By far, the most widely used version control system is Git. Rather than having one single place for the full version history of the software, every developer’s copy of the code contains the full history of changes. In addition to being distributed, Git has been designed with performance, security and flexibility in mind.
Setup a repository
After installing git, you need to setup your repository to have a virtual space for your project We assume that we have a project already and we need to version it with a new git repository:
This command will map remote repository at
<remote_repo_url>to a ref in your local repo under
Now you can push local branches to your remote repository:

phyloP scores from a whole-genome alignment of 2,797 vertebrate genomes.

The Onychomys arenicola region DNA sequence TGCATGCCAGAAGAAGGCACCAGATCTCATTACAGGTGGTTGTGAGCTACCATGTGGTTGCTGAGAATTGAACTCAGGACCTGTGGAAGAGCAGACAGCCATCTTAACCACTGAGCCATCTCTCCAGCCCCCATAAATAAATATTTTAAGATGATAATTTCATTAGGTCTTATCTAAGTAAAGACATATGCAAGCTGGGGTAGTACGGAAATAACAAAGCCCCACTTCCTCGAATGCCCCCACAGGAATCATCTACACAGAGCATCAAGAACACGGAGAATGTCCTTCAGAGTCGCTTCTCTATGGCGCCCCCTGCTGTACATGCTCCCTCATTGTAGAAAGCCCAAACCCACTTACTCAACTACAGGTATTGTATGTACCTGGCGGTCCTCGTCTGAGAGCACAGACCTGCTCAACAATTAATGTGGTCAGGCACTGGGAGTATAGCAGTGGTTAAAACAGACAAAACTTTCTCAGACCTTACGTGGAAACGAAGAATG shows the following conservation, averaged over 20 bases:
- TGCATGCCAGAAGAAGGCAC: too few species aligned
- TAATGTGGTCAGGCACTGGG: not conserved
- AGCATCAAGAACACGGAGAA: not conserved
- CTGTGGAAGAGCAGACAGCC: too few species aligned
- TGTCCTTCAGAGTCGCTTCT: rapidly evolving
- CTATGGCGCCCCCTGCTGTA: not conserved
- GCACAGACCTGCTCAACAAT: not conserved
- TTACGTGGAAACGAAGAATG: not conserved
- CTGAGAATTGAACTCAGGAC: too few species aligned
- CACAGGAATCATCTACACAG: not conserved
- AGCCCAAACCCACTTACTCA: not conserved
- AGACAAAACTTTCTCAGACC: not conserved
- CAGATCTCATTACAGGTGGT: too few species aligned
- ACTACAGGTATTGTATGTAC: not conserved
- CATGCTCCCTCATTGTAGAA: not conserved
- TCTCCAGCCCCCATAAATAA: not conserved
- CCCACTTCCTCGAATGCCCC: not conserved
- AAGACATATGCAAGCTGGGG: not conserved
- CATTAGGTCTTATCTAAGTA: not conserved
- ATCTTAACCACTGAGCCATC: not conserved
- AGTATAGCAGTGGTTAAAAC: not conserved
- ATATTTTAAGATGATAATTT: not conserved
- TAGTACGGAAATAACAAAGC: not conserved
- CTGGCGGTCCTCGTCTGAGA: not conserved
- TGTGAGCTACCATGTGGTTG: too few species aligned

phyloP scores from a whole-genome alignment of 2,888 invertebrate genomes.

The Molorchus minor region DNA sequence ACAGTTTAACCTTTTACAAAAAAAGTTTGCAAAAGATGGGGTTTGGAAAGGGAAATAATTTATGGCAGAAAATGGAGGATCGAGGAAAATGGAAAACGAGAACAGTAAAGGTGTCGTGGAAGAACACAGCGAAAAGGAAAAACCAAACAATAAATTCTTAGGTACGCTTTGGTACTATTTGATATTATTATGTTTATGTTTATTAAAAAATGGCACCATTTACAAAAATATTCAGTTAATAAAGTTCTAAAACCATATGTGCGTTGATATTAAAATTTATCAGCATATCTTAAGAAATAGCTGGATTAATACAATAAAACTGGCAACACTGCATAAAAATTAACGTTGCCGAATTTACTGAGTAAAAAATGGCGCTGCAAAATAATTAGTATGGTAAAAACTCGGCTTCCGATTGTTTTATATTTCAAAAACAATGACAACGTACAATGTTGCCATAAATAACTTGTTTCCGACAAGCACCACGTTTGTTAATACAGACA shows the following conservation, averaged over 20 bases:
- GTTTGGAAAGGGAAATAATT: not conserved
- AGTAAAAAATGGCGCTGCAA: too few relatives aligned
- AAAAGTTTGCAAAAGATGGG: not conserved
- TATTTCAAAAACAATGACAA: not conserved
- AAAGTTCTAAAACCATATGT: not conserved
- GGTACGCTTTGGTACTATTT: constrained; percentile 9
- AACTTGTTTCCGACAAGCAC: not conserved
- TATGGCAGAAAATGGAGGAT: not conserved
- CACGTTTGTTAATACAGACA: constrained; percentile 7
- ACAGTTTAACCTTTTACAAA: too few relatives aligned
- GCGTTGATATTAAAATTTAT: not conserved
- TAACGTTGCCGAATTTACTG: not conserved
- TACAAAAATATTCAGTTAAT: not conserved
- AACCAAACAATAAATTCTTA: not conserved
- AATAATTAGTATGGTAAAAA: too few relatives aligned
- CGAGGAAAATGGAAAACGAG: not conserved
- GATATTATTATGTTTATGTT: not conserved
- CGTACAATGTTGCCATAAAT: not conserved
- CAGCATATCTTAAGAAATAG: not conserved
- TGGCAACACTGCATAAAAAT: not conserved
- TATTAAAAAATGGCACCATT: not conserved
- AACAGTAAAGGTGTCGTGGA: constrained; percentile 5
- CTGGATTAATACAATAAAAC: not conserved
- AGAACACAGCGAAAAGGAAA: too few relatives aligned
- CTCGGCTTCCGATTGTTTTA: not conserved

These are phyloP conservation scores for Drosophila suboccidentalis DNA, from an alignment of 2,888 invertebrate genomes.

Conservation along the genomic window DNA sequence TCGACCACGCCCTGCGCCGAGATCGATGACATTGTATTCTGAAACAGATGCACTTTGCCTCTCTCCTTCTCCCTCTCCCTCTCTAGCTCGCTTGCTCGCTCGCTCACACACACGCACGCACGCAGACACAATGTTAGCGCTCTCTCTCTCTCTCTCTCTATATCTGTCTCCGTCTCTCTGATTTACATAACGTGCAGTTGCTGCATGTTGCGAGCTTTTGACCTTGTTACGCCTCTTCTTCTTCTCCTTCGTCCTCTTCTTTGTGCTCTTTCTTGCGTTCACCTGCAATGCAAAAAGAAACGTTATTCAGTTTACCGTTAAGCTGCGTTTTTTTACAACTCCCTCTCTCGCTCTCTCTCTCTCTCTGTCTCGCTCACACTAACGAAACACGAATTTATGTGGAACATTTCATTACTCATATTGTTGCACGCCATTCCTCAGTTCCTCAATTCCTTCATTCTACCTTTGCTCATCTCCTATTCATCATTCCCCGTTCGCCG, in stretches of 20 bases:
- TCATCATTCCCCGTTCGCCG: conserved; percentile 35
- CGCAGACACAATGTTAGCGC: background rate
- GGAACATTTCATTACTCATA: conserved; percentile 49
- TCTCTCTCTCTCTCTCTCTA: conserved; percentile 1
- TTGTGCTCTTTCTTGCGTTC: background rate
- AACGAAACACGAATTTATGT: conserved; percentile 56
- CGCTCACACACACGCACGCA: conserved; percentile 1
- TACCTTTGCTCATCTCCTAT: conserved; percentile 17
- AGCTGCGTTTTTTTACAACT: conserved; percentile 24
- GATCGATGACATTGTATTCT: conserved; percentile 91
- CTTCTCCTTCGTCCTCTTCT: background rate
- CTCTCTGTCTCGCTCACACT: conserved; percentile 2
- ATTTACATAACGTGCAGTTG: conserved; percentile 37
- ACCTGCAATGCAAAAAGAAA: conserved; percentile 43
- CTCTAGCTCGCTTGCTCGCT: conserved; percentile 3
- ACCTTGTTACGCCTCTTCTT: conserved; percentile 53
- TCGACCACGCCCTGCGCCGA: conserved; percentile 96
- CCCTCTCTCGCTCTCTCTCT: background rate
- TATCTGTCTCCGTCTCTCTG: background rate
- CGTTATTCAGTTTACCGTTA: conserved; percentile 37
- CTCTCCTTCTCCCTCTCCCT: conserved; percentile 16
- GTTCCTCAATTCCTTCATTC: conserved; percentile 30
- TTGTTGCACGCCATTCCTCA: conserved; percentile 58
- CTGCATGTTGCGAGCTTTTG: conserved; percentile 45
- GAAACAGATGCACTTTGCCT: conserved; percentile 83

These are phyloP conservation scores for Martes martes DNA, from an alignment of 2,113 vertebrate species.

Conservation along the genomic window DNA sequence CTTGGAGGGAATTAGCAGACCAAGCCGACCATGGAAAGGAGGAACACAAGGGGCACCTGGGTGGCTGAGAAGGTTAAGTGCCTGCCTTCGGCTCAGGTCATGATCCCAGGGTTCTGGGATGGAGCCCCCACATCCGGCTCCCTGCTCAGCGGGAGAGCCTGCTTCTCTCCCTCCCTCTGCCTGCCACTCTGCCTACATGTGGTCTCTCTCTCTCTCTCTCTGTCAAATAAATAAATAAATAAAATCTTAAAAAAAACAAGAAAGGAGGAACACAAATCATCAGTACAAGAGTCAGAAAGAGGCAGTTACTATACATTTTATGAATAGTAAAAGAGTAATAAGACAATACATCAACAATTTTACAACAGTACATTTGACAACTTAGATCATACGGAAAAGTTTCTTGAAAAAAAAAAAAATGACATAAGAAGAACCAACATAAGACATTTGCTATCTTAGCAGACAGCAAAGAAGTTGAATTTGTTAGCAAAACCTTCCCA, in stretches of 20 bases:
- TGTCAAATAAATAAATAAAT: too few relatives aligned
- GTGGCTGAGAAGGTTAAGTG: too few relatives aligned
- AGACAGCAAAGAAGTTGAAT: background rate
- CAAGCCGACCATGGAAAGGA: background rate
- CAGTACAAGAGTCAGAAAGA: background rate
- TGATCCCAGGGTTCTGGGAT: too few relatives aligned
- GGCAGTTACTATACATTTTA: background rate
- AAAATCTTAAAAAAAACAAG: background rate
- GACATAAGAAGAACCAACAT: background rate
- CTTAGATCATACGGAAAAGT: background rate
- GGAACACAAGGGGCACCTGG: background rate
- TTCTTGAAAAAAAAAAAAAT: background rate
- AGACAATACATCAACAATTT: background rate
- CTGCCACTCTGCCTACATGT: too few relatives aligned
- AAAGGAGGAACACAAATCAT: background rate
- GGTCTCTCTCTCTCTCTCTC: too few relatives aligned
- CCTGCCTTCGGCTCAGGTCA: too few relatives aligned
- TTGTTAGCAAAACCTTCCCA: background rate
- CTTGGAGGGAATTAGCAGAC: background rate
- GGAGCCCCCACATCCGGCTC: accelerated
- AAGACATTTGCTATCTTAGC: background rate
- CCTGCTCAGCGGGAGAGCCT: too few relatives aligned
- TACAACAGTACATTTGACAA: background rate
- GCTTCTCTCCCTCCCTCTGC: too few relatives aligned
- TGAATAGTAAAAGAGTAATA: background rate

git push -u <remote_name> <local_branch_name>
This command will push the local repo branch under
<local_branc_name>to the remote repo at
Default custom setting
The first thing you’ll want to do after installing Git is tell it your name/email and customise some of the default settings.
git --global user.name "John Smith" git config --global user.email email@example.com
You could also setup your favourite editor and a few other settings as you wish.